This HiRISE observation shows an albedo change associated with an impact crater at the northeast edge of the image. (Albedo measures how much light is reflected by a surface. An albedo of 0 means that no light is reflected). A streak of light material extends away from the crater. This is a wind streak, so called since it results from the interaction of wind and topography.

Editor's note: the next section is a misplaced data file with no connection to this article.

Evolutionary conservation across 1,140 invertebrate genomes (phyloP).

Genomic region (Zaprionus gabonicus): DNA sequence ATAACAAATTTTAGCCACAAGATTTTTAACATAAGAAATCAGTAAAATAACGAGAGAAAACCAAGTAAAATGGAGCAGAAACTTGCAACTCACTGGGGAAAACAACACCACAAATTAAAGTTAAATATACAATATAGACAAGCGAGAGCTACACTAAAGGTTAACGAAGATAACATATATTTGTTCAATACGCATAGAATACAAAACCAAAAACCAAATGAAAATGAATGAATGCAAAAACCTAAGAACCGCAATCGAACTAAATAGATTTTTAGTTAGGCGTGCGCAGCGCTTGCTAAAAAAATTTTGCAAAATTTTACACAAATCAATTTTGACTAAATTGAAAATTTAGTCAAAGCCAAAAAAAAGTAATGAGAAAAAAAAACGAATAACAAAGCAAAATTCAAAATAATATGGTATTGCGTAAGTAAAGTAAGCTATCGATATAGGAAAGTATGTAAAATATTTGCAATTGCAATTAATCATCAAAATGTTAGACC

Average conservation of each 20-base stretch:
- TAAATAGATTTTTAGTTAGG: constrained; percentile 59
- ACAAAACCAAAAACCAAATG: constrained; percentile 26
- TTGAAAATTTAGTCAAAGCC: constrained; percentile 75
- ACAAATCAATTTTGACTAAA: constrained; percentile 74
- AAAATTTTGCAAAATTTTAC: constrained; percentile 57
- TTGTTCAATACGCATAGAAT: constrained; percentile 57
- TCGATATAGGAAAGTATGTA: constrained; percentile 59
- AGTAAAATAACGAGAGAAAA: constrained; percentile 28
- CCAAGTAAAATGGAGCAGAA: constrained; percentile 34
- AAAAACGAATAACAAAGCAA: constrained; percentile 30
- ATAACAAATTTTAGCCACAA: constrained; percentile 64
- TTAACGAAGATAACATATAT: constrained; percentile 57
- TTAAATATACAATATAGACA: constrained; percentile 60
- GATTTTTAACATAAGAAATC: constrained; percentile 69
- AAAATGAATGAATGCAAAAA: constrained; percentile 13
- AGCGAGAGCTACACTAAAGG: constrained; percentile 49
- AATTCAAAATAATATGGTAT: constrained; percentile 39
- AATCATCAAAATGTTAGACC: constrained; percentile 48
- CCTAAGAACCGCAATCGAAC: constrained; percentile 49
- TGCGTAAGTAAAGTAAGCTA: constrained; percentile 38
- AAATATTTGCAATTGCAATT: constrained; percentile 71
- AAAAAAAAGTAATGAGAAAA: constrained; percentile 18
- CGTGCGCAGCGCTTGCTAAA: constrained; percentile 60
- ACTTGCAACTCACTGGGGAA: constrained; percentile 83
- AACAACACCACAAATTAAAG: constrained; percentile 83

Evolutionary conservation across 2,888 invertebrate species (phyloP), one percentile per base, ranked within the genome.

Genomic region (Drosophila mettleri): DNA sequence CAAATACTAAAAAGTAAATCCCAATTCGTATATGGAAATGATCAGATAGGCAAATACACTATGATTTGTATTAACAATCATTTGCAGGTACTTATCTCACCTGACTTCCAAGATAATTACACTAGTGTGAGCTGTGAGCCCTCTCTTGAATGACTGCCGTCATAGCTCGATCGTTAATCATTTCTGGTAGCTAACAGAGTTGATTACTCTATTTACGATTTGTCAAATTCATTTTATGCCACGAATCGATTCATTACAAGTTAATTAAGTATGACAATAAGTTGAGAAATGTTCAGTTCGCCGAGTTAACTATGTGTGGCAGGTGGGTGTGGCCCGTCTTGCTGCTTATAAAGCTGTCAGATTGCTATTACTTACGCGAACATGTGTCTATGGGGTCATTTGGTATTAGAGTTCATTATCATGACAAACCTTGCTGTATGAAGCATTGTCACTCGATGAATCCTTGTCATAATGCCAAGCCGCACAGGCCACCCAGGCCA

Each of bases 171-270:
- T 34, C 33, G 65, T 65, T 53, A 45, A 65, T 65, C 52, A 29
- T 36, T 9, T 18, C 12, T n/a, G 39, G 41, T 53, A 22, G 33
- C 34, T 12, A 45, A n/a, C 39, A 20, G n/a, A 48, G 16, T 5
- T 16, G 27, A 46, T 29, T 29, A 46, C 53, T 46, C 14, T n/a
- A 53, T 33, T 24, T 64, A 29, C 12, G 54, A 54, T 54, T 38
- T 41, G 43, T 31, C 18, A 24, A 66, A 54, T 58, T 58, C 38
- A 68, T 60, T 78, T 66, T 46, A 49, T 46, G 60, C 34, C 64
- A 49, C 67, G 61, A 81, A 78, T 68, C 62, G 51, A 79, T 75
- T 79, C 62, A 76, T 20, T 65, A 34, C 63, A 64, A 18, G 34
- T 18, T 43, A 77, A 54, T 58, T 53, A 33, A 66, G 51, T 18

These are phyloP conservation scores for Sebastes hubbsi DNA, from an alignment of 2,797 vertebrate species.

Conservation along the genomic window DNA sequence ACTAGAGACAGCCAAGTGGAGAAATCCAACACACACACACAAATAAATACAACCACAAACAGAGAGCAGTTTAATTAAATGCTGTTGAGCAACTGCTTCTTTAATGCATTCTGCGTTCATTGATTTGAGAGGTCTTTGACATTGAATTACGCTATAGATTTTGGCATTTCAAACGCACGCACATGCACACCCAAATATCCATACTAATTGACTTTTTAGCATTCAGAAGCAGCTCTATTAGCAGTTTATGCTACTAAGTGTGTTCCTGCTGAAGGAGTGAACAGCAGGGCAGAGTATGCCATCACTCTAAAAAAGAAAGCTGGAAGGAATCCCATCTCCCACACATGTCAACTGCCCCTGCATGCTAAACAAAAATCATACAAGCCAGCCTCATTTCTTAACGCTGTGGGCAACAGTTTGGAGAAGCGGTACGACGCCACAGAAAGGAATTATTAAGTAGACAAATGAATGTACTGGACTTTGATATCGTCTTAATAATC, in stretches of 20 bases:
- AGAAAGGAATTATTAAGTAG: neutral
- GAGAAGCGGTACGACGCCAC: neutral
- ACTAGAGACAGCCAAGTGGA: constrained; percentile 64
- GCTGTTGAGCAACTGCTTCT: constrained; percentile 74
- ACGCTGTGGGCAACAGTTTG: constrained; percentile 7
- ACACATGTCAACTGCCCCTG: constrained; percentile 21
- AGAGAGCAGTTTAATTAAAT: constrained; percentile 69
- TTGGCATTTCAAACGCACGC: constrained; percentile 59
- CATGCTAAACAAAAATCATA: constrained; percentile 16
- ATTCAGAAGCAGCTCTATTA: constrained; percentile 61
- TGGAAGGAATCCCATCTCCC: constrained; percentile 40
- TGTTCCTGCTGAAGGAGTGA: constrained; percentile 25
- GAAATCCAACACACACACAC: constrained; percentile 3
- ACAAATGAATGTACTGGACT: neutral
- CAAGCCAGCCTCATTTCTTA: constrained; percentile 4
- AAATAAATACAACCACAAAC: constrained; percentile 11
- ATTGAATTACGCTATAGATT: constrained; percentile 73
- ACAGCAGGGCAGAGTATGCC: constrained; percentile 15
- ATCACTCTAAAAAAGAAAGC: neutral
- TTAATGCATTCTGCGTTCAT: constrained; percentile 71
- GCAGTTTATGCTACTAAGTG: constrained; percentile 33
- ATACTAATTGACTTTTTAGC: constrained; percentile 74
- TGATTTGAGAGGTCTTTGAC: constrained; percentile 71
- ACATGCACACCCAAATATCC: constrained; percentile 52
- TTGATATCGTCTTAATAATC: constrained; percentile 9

Wind streaks are common in the area of this image as well as other areas on Mars. They form when dust is preferentially eroded or deposited downwind of a crater or other feature due to its effect on the wind. As such, they are useful indications of wind directions on the Martian surface, an important constraint on modeling the weather of the planet.
Some striations in the image are artifacts due to slight differences between the camera detectors.Written by: Colin Dundas (25 September 2007)
More info and image formats at http://hirise.lpl.arizona.edu/PSP_005109_1770
Image: NASA/JPL/University of Arizona